پنجشنبه / ۳۰ فروردین / ۱۳۹۷

Ways to Be a Better Person in 2018

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ستاره غیر فعالستاره غیر فعالستاره غیر فعالستاره غیر فعالستاره غیر فعال
 

Here’s what we’ve learned about living your best life in 2018, using lessons from some of our most-read Styles stories of 2017. We encourage you to be a better prepared, less anxious and more showered person in the new year

1. Make your bed.

This small act will give you a sense of pride and accomplishment, which, the thinking goes, will lead to other similarly virtuous deeds.

2. Wear weather-appropriate shoes.

Melania Trump was reminded of this best practice when she spurred the internet’s ire by departing for hurricane-ravaged Houston in stilettos. (She wore sensible shoes upon arrival.) It’s never a bad idea to put your best foot forward, literally and figuratively.

3. Wash your hair.

You know how there are always stories telling you you’re shampooing your hair too much? Well, as with everything, a backlash is brewing. Dermatologists and hairstylists blame the blowout bar phenomenon, saying that dry shampoo will buy you an extra day or two, but nothing more. Remember that your scalp is skin and, just like your face, it needs regular washing.

4. Accept the things you cannot control.

We reported on the wedding of 98-year-old Gertrude Mokotoff and 94-year-old Alvin Mann, who, like so many couples before them, met at the gym. The groom, who also earned a bachelor’s degree in history last year, shared this advice on living a long life: “Of course, one part of it is medical science, but the bigger part is that we live worry-free lives; we do not let anything we cannot control bother us in the least.”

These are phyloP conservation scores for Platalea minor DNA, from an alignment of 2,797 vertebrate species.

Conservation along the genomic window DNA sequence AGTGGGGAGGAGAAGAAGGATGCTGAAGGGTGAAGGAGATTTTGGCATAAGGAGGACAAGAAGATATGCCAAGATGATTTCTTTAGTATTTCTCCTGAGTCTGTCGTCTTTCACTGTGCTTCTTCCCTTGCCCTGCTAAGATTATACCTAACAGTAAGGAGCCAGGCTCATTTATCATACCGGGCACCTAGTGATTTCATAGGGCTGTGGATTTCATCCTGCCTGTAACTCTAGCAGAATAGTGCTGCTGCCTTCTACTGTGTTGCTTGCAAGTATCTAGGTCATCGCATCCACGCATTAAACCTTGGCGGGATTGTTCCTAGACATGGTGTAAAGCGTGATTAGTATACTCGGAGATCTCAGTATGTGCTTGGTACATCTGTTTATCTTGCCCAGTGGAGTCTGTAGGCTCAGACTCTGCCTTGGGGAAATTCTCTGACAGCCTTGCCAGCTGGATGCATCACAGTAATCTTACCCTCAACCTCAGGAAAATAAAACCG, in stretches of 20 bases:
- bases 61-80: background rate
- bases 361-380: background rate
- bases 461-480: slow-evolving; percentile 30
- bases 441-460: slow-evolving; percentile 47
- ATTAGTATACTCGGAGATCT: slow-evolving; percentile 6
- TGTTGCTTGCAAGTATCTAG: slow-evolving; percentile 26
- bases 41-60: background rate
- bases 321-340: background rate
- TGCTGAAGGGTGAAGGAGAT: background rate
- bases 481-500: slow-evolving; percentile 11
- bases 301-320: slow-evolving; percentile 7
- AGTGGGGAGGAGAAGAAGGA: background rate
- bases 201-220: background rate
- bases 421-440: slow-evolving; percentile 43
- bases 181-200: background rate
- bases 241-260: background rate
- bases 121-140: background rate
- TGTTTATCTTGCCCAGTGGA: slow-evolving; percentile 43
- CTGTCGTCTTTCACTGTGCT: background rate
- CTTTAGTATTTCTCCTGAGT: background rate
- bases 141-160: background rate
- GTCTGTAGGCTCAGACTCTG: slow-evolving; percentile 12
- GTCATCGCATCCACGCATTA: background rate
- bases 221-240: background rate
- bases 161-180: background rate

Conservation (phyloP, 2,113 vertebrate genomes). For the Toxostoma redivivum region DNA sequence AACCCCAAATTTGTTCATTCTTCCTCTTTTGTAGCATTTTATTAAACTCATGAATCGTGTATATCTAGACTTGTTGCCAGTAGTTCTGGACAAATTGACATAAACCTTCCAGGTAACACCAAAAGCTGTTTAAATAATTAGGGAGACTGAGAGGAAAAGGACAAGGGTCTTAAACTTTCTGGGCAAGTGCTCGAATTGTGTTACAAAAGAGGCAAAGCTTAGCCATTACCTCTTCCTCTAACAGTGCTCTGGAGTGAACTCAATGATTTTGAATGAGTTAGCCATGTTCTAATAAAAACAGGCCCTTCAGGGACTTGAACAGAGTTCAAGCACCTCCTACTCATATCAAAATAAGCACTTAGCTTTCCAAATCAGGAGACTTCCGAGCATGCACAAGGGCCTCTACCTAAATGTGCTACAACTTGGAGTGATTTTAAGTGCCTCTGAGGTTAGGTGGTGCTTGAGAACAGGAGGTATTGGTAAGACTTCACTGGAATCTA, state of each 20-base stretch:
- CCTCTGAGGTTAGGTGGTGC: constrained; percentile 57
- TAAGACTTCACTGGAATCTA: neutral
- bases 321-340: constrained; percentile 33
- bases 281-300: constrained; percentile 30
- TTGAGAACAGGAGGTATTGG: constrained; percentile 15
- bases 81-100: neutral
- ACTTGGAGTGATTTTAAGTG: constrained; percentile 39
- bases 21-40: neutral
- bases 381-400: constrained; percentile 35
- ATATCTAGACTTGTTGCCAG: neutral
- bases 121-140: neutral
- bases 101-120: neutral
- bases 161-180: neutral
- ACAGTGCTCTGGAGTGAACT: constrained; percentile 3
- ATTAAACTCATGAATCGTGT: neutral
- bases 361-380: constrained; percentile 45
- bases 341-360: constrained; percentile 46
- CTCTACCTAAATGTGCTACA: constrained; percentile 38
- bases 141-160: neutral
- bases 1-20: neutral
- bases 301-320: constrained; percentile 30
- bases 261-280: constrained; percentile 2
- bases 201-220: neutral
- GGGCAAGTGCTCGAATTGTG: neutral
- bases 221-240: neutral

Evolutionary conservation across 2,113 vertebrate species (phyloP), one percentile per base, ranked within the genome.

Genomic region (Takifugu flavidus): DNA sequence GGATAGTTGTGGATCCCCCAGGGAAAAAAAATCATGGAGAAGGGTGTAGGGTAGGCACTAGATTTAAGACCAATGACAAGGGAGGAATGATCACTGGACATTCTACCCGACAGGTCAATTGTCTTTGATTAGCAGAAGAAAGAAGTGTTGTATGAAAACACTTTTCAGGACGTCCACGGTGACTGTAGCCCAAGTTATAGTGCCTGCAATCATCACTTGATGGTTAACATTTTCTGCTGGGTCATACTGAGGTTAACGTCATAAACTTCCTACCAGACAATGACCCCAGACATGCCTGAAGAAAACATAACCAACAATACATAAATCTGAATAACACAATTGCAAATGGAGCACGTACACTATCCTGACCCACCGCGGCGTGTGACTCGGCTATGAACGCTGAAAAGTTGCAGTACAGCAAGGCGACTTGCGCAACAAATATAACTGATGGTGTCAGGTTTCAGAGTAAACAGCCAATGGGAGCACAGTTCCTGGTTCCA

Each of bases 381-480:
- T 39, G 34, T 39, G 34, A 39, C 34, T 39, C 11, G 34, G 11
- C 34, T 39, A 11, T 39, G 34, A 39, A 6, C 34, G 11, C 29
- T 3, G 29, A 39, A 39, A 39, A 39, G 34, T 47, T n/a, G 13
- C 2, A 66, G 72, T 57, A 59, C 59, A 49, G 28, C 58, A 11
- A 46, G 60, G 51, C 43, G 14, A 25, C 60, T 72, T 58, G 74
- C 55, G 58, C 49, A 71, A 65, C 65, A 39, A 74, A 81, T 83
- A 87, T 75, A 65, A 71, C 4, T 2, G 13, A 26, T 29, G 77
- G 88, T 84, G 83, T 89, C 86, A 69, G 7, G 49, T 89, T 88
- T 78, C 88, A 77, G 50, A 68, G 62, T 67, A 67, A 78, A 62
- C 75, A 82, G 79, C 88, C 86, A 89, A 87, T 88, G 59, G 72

5. And if you still feel stressed, distract yourself with a real-life fairy tale.

If you are in dire need of some fun and frivolity, just look across the pond. In 2018, Prince Harry and Meghan Markle will bless the world with a thoroughly modern royal union.

6. Embrace your age.

Let your hair go gray and leave those wrinkles alone. It may just be the start of a revolution. If we want to ensure a less ageist culture, then the battle begins in the mirror, wrote Ashton Applewhite. “For movements to have power, their members have to embrace the thing that is stigmatized, whether it’s being black, loving someone of the same sex, or growing old. That means moving from denying aging to accepting it, and even to embracing it.”

7. If you suffer a setback, just keep going — and going out.

Make like Hillary Clinton after her election defeat, when she popped up at a Broadway play, an Italian restaurant and a hotel cabaret.

refrence:https://www.nytimes.com

 


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